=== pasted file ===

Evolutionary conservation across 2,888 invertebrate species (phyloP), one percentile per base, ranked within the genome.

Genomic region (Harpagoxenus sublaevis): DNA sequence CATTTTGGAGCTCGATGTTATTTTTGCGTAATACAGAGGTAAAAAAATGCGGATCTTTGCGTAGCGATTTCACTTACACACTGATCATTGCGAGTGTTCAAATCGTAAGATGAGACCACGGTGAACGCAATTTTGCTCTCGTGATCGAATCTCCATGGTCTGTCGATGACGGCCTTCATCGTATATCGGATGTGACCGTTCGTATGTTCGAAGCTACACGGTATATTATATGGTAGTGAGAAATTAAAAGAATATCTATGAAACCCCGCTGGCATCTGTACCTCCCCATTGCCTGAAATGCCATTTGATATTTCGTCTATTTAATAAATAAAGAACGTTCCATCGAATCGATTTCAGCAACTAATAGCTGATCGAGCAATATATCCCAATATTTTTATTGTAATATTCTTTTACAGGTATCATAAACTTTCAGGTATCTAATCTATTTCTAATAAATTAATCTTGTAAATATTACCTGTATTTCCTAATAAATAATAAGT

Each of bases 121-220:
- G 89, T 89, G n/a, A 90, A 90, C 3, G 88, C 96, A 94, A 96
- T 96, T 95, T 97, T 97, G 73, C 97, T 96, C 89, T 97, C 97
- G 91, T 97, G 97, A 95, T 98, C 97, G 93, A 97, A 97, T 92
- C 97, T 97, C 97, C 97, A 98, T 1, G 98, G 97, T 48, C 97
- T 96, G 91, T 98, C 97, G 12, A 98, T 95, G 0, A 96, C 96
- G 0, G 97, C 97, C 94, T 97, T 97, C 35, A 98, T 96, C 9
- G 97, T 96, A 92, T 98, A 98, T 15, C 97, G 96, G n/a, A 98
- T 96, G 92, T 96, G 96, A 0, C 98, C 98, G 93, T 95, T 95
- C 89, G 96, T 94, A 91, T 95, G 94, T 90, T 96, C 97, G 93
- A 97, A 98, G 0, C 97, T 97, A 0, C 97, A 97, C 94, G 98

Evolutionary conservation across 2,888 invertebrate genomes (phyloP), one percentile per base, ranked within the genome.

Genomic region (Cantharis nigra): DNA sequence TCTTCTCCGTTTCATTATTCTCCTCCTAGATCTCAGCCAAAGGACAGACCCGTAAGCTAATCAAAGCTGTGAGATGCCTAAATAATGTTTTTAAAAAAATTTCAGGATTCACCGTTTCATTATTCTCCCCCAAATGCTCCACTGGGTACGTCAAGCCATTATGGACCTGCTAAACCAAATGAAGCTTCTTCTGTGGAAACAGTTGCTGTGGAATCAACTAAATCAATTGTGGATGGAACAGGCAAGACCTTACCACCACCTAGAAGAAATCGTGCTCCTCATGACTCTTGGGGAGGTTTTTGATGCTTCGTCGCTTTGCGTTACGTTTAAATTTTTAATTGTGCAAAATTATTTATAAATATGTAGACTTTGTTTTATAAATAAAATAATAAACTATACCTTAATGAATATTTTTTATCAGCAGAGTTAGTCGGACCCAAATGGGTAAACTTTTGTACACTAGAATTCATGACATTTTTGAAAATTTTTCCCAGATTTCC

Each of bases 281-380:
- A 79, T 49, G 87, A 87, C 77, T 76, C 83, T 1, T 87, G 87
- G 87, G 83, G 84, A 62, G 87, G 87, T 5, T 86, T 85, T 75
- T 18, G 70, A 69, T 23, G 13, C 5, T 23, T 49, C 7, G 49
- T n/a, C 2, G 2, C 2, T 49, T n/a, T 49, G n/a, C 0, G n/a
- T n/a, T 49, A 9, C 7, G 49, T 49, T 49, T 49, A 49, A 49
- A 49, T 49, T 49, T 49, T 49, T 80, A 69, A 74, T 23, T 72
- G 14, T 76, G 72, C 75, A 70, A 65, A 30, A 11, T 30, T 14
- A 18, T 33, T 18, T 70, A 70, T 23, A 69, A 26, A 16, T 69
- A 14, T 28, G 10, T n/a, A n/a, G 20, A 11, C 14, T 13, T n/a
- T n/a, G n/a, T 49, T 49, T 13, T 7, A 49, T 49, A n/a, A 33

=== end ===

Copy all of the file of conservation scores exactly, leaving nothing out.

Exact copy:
Evolutionary conservation across 2,888 invertebrate species (phyloP), one percentile per base, ranked within the genome.

Genomic region (Harpagoxenus sublaevis): DNA sequence CATTTTGGAGCTCGATGTTATTTTTGCGTAATACAGAGGTAAAAAAATGCGGATCTTTGCGTAGCGATTTCACTTACACACTGATCATTGCGAGTGTTCAAATCGTAAGATGAGACCACGGTGAACGCAATTTTGCTCTCGTGATCGAATCTCCATGGTCTGTCGATGACGGCCTTCATCGTATATCGGATGTGACCGTTCGTATGTTCGAAGCTACACGGTATATTATATGGTAGTGAGAAATTAAAAGAATATCTATGAAACCCCGCTGGCATCTGTACCTCCCCATTGCCTGAAATGCCATTTGATATTTCGTCTATTTAATAAATAAAGAACGTTCCATCGAATCGATTTCAGCAACTAATAGCTGATCGAGCAATATATCCCAATATTTTTATTGTAATATTCTTTTACAGGTATCATAAACTTTCAGGTATCTAATCTATTTCTAATAAATTAATCTTGTAAATATTACCTGTATTTCCTAATAAATAATAAGT

Each of bases 121-220:
- G 89, T 89, G n/a, A 90, A 90, C 3, G 88, C 96, A 94, A 96
- T 96, T 95, T 97, T 97, G 73, C 97, T 96, C 89, T 97, C 97
- G 91, T 97, G 97, A 95, T 98, C 97, G 93, A 97, A 97, T 92
- C 97, T 97, C 97, C 97, A 98, T 1, G 98, G 97, T 48, C 97
- T 96, G 91, T 98, C 97, G 12, A 98, T 95, G 0, A 96, C 96
- G 0, G 97, C 97, C 94, T 97, T 97, C 35, A 98, T 96, C 9
- G 97, T 96, A 92, T 98, A 98, T 15, C 97, G 96, G n/a, A 98
- T 96, G 92, T 96, G 96, A 0, C 98, C 98, G 93, T 95, T 95
- C 89, G 96, T 94, A 91, T 95, G 94, T 90, T 96, C 97, G 93
- A 97, A 98, G 0, C 97, T 97, A 0, C 97, A 97, C 94, G 98

Evolutionary conservation across 2,888 invertebrate genomes (phyloP), one percentile per base, ranked within the genome.

Genomic region (Cantharis nigra): DNA sequence TCTTCTCCGTTTCATTATTCTCCTCCTAGATCTCAGCCAAAGGACAGACCCGTAAGCTAATCAAAGCTGTGAGATGCCTAAATAATGTTTTTAAAAAAATTTCAGGATTCACCGTTTCATTATTCTCCCCCAAATGCTCCACTGGGTACGTCAAGCCATTATGGACCTGCTAAACCAAATGAAGCTTCTTCTGTGGAAACAGTTGCTGTGGAATCAACTAAATCAATTGTGGATGGAACAGGCAAGACCTTACCACCACCTAGAAGAAATCGTGCTCCTCATGACTCTTGGGGAGGTTTTTGATGCTTCGTCGCTTTGCGTTACGTTTAAATTTTTAATTGTGCAAAATTATTTATAAATATGTAGACTTTGTTTTATAAATAAAATAATAAACTATACCTTAATGAATATTTTTTATCAGCAGAGTTAGTCGGACCCAAATGGGTAAACTTTTGTACACTAGAATTCATGACATTTTTGAAAATTTTTCCCAGATTTCC

Each of bases 281-380:
- A 79, T 49, G 87, A 87, C 77, T 76, C 83, T 1, T 87, G 87
- G 87, G 83, G 84, A 62, G 87, G 87, T 5, T 86, T 85, T 75
- T 18, G 70, A 69, T 23, G 13, C 5, T 23, T 49, C 7, G 49
- T n/a, C 2, G 2, C 2, T 49, T n/a, T 49, G n/a, C 0, G n/a
- T n/a, T 49, A 9, C 7, G 49, T 49, T 49, T 49, A 49, A 49
- A 49, T 49, T 49, T 49, T 49, T 80, A 69, A 74, T 23, T 72
- G 14, T 76, G 72, C 75, A 70, A 65, A 30, A 11, T 30, T 14
- A 18, T 33, T 18, T 70, A 70, T 23, A 69, A 26, A 16, T 69
- A 14, T 28, G 10, T n/a, A n/a, G 20, A 11, C 14, T 13, T n/a
- T n/a, G n/a, T 49, T 49, T 13, T 7, A 49, T 49, A n/a, A 33